Bookselling in the 21st Century

by Craig Stark

17 August 2009

Part I: Adapt or Die?

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In whatever form it pops up, are you getting tired of hearing this? "If you want to survive as a bookseller, you'll have to adapt." Have you been hearing it more often since the recession kicked in? I have. Do you want to choke the next person who says it? I do. I mean, Geeze, if things have slowed down for you, I guess you could wait until the recession ends and see if things get better, but if you're like me and 99.9% of other booksellers (who haven't left the business, that is), you ain't gonna' wait - and in fact have already been adapting like a madman. And probably your numero uno adaptation has been to slash your prices. Right?


Is it working?

Well, let's hold off answering that for now and look at what got us here because a carefully considered retrospective might suggest a plan of action going forward.

First, I invite you to look back over the last, oh, 15 to 25 years. If you had kids during this period, try to recall how many times you caught them voluntarily reading a book. If they were like my kids - and most other kids, for that matter - they were far more likely to have cell phones, remotes, video game controllers, etc., in their hands than books. No big secret here.

Some pundits would argue that one of the great tragedies of modern civilization is the diminishing importance attached to reading books. To that I say, horse feathers - I mean, when I grew up, with darn few exceptions the only books I actually enjoyed reading were those that never found their way into a classroom. The only difference now is that the preferred form of entertainment has changed, not kids themselves.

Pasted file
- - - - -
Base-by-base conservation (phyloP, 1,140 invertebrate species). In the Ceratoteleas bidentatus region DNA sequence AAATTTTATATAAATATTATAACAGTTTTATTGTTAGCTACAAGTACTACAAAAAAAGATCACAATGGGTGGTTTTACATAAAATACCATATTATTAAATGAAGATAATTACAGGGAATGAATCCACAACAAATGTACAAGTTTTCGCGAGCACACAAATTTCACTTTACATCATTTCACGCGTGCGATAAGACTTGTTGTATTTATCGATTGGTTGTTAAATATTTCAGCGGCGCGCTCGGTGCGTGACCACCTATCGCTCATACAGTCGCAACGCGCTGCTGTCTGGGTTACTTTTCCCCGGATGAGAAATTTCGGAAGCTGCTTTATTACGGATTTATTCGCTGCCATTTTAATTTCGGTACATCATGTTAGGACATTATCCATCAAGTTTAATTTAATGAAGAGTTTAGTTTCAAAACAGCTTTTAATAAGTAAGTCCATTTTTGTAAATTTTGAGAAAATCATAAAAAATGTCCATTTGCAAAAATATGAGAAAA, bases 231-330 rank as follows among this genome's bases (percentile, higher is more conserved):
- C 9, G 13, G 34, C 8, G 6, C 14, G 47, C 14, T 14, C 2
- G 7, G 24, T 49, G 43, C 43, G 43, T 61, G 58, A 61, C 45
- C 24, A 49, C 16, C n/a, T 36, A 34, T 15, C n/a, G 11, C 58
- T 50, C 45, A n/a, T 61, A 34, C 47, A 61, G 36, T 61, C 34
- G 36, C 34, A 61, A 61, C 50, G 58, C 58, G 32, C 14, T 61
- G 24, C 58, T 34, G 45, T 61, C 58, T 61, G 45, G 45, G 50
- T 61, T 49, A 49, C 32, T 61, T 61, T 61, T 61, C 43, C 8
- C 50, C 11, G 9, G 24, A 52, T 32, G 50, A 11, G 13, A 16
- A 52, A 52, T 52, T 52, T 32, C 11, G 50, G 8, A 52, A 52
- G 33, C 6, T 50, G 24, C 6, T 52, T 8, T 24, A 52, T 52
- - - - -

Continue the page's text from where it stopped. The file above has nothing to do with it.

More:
Still, some of these kids have started to buy our books anyway, textbooks especially. Do you sell textbooks? You won't for long. Expect print textbooks to go away sooner than later, likely much sooner - and if textbooks comprise a significant portion of your sales, guess what you're going to have to do?

Many of these kids, however, are also starting to buy our CDs and DVDs. What's that you say? You're not selling this stuff? What are you - a purist or something? Despite your deep bibliomaniacal roots, if things were slowing down for you, you could have steeled yourself and made this adaptation years ago.

Oh, wait, I get it; you're one of those antiquarian booksellers. You only sell collected books. Them objet d'art things. Ah, tradition. By the way, how's it going? Sales booming? If not, well, I invite you to go back to that same 15-to-25-year window into the past for at least a partial answer. And further back as well to note that serious book collectors are ageing out of the marketplace. Of course, you're really not in it for the big money anyway, right?

Seriously, even if you are an antiquarian bookseller and make a decent living - and there's no shortage of those that do - there's a good chance you'll be able to carry on a few more years, maybe more than a few, and some of these businesses are in fact growing as we speak. But even so, not everybody is cut out to be an antiquarian bookseller. To be successful at it, you have to devote significant parts of lifetimes to learning how. Even if you love it, it isn't easy to make a go of things - and besides, there are only so many of these "objets" floating around. Few things that are conventionally regarded as zero sum games actually are, but this is one of the exceptions. Sure, new collectibles are being created every day, but more and more often they take the form of something other than books.

The reality is that we all know this bookselling game is slowly going away, though some of us won't admit it. It's a hard reality to face. It isn't just because kids aren't drawn to books as much now. It's also because books themselves are mass-evolving into digitized formats, which in turn manifest as e-texts, CDs, PODs and so on. If you're close to retirement or need only a hobby income, no problem. If you're forty- or fiftysomething and need to make a serious part- or full-time living, on the other hand, you might have some thinking to do. Over the coming weeks I'd like to think along with you. I have no idea how many parts there will be to this series or even what I'm going to say, but I have at least a few of those adaptation ideas to kick around - and maybe something useful will come out of it. Stay tuned!

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Questions or comments?
Contact the editor, Craig Stark

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